Sri Lanka: Tea Factory.

I’ve already shown you how pretty tea country is, so now it’s time to see how tea is made!
All tea factories look just like this — four story long structures with lots of windows. We saw probably 30 factories while driving through tea country.
All the leaves the ladies have picked are driven to the factory three times daily.

They’re then sent up to the top three floors where  they’re then laid out to oxygenate and wither for about eight hours.

Tea production is a lot of back breaking work for everyone involved. 

Our bungalow The Tea Trails arranged our wonderfully informative guide Andrew… Here he is showing how pickers select only the first two or three leaves.

The tea master decided based on heat and humidity for how long to wither the leaves exactly… they are extremely precise and record everything by hand.

The walls of windows and fans make sure the leaves stay cool and at a constant temperature.
I thought all of the old machinery was so beautiful. After the leaves are withered on the top three floors they’re shoveled down a shoot into this grinder.
The tea is fed through a bunch more machines that separate leaves from stems and other debris.

As it is a very time sensitive process, everyone is bustling around!

Here the finer bits are sifted from the too-big bits.

Then the tea is laid out to further oxygenate for a few hours before being cooked in an oven.

Here the tea is coming out of the oven!

After coming out of the oven, it’s then further chopped and sifted for specific varietals.

And then finally packed up for sale at auction.
The tea is surprisingly dark and fine.

Norwood, where we toured, is ‘high-grown’ which is considered to be the best of the best.

I will now certainly notice tea from Ceylon and appreciate it a lot more now that I know how much work goes into it!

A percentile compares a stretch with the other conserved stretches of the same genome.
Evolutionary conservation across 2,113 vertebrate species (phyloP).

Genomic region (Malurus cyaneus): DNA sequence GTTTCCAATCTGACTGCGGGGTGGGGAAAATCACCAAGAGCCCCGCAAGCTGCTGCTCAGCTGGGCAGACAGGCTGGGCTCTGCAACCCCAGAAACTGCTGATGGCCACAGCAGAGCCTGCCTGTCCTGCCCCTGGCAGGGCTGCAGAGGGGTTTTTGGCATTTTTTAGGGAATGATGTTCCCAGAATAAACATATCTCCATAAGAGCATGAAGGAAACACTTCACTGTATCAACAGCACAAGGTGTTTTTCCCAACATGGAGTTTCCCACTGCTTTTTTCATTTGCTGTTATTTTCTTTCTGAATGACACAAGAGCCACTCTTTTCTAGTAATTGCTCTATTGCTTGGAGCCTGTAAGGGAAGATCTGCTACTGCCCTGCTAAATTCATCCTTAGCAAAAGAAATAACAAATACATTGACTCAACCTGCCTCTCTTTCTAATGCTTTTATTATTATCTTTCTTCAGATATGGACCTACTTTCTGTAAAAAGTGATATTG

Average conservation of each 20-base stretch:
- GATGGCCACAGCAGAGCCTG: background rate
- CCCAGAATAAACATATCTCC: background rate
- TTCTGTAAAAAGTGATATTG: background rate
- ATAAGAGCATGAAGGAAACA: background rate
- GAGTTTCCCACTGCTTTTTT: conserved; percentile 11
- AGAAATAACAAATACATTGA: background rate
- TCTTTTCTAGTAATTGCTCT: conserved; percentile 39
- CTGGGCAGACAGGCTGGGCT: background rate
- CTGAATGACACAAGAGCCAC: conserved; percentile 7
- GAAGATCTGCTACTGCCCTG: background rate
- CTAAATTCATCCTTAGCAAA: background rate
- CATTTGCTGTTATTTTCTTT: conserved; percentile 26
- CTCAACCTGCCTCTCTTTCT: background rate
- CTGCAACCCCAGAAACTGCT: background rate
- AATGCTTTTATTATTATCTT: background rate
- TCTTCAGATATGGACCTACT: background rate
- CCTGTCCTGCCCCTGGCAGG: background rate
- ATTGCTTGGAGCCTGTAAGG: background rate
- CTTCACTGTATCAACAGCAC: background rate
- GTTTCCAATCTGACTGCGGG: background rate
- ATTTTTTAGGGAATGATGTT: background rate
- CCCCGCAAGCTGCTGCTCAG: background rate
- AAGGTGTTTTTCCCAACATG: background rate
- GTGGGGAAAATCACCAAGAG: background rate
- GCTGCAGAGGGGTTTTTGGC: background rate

A big thank you to the Mr. for all of these great photos and also a big happy birthday to him as well!

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5 responses to “Sri Lanka: Tea Factory.

  1. Thankyou for this and your other interesting articles. I’ll go and make a cup of tea and appreciate it in a new way.
    [Valerie, New Zealand]

  2. So interesting! I love the photos, but especially that first one – the light and clouds are just amazing!

  3. Thank you for sharing this great trip of yours. The pictures are wonderful. Here’s to appreciating that morning cup of tea all the more.

  4. Wow, i’ve really never considered the work that goes into my morning tea! How interesting!

  5. Elizabeth Edwards

    Love the pictures and great article. I had no idea how tea was processed. And the quantity is staggering. Didn’t know tea was baked (how high is the temp?). Thought it was just dried. Love all the windows in the factory – makes it more human. Love the ladies in the fields. I dearly hope their work isn’t hard but imagine that it is.

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